I met him on 16 Apr 2021. “I am learning to dance and I am going to break things,” I said, “I am relying on you to fix me so I can keep going.” Clay treats me often, sometimes weekly. During all of those hours, he’s graced me with the benefit of his experiences from training to performing. In return, he has a front row seat to my project and sees the results of his work over time.

A normal session starts like this. Clay (after glancing at my chart): “What are we working on today?”

Me (after a pause): “Today let’s tackle upper back, neck and shoulders. I’m doing this move [I demonstrate] and it’s sticky here [pointing].”

Clay will then explain exactly which bones and muscles he’ll target: the cervical spine’s C5, C6, C7 and the capulae, scalenes, iliocostalis… I let the words flow over me. I am with an expert.

Many people won’t pay for therapy, stingy with themselves in order to be generous with others. It’s only my body. This post shows I’m guilty too. It helps to think of this as a project with the necessary resources. Without resources, a project will fail and I would like to be strong and supple for life. Seeing a good massage therapist over time means I can train, strain, fix, and repeat.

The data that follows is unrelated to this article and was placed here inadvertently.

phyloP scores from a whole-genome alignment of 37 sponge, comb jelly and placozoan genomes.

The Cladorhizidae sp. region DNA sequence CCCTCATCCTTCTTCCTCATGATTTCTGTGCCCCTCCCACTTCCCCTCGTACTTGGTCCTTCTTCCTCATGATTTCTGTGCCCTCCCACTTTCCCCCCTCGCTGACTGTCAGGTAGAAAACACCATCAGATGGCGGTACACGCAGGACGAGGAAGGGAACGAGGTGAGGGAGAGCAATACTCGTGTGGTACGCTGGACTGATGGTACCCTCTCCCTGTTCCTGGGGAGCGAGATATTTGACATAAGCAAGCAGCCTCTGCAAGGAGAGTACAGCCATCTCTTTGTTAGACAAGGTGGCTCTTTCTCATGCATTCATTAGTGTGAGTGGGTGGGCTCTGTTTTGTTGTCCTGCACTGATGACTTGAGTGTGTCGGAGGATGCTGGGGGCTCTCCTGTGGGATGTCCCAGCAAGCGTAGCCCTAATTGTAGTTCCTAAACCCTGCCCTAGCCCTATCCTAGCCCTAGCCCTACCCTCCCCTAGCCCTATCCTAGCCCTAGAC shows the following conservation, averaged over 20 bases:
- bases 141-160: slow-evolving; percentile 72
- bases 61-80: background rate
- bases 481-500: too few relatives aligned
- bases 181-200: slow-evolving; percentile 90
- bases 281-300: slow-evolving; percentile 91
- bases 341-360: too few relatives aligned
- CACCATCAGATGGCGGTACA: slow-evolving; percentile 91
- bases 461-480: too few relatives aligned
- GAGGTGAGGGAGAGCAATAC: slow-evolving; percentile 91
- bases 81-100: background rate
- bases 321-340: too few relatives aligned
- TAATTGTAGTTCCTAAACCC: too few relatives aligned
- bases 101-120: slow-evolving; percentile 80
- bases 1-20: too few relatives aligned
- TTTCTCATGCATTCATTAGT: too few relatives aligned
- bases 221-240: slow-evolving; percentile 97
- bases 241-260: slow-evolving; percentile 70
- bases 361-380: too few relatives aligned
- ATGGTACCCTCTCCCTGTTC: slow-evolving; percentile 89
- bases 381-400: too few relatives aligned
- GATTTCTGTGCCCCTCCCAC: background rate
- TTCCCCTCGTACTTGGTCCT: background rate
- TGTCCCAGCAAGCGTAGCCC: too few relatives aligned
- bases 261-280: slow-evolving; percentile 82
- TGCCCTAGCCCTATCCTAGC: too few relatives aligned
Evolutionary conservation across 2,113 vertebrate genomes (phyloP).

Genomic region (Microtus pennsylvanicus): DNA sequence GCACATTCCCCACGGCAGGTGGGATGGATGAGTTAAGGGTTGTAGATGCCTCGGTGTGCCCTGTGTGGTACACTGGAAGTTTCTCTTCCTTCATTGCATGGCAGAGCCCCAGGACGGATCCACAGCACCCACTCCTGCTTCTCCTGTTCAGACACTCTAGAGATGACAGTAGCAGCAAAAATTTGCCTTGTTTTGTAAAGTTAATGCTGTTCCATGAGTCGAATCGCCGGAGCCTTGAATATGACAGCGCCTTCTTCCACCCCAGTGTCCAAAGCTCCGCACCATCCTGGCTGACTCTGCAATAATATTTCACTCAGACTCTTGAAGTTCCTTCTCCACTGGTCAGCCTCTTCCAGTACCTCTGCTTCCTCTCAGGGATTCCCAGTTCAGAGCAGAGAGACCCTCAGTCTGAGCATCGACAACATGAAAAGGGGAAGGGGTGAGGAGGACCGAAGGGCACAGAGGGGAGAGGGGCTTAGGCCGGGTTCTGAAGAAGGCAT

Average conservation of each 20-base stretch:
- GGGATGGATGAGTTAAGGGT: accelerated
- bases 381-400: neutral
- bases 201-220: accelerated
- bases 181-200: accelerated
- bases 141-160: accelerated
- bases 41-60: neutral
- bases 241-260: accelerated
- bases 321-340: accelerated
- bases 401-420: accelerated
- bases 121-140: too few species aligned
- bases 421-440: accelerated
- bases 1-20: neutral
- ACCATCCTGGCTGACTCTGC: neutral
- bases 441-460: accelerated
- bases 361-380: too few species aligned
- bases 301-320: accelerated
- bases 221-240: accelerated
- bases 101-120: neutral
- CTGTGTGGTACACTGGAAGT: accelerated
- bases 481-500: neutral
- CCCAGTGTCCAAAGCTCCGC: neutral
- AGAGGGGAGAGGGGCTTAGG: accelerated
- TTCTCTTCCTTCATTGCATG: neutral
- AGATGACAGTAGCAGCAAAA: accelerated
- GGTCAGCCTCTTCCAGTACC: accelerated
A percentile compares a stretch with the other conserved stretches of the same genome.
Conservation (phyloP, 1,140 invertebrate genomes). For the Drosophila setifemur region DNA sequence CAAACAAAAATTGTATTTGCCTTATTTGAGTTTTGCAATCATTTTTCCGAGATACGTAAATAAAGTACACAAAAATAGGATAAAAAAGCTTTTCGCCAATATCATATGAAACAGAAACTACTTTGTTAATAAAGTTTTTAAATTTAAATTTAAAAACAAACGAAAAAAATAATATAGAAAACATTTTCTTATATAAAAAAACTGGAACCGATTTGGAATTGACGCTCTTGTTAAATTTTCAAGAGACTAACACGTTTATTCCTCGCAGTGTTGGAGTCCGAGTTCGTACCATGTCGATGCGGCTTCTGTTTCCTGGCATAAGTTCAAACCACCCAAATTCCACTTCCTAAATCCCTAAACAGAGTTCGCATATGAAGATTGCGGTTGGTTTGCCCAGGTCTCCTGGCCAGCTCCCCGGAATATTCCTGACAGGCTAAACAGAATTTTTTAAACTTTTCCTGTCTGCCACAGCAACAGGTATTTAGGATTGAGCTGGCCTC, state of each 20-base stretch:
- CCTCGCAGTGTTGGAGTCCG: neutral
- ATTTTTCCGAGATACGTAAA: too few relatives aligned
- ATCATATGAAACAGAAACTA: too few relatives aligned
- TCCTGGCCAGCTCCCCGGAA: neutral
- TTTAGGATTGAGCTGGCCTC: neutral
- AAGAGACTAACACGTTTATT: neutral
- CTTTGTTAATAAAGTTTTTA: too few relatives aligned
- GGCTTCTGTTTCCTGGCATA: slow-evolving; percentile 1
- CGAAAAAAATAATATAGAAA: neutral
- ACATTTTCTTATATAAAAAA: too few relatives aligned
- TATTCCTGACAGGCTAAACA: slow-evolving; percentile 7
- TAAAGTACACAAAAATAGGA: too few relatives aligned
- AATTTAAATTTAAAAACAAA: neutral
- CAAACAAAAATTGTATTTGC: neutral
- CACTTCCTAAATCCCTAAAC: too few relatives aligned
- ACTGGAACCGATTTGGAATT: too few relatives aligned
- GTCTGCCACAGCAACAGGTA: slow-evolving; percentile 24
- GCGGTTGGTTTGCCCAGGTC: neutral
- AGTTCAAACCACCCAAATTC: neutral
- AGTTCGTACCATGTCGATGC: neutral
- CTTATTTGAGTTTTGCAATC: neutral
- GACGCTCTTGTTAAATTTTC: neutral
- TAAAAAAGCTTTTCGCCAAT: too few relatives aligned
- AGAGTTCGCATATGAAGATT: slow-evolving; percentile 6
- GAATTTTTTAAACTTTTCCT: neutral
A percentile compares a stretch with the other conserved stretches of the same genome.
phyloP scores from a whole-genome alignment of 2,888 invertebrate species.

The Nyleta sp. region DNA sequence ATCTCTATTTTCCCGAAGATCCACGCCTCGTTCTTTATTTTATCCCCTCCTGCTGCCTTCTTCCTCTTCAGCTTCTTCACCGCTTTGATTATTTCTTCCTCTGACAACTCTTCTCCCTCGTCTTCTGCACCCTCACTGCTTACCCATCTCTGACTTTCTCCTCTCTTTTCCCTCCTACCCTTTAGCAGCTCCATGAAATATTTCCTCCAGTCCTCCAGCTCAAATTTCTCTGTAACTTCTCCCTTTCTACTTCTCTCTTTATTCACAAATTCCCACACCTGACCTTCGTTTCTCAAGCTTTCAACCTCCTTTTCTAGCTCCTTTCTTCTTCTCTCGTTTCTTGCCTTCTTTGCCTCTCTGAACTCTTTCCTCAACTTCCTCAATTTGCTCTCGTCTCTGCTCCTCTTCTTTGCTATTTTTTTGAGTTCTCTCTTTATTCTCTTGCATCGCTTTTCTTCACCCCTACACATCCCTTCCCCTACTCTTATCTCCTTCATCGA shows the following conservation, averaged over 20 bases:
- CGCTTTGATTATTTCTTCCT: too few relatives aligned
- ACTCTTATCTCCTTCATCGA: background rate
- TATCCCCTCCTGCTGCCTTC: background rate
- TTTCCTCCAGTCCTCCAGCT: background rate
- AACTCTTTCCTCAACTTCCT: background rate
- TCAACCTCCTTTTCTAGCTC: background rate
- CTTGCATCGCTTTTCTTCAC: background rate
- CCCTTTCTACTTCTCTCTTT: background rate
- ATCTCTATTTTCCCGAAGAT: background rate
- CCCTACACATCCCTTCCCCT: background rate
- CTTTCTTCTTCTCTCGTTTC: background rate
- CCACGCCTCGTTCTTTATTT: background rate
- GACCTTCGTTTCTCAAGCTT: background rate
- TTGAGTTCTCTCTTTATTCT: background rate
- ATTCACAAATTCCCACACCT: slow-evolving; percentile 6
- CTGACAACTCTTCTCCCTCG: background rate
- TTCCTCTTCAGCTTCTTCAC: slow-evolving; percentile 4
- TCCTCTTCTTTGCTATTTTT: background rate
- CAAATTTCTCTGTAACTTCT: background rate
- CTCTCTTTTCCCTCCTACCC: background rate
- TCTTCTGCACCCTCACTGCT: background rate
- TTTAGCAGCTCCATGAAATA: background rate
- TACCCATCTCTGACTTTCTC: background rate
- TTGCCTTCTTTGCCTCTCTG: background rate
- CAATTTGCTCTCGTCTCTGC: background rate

Thank you, Clay.

Nine months ago: 31 Oct 2021

The inner voice said, What if I posted a video of myself dancing for Hallowe’en? I couldn’t believe it. Sure, I’d been dancing for six months but it was a private deal, a gift from me to me. Where did this come from? Regardless, that same small voice said, Come on. Do it. It’ll be fun.

Here is my first dance number, Psy’s Gangnam Style (2012), choreographed by Caelia. This ninety second routine has a limited number of simple moves she chose for me.

Gangnam Style by Psy, choreography by Caelia Gardiner, Dance Alive Studios, 31 Oct 2021. © Linda Yip.

Seven months ago: New Year’s Day, 2022

For my next challenge, I found a YouTube dance video that was twice as long and more complicated than Gangnam Style. In addition to dance practise, I added accessories, costume, makeup, and shoes. It was like starring in the school play and Hallowe’en all rolled into one, and it screamed fun. My inner voice became an eight year old who said, More of this please.

I said, Well hello there. Nice to meet you. You can have anything you want.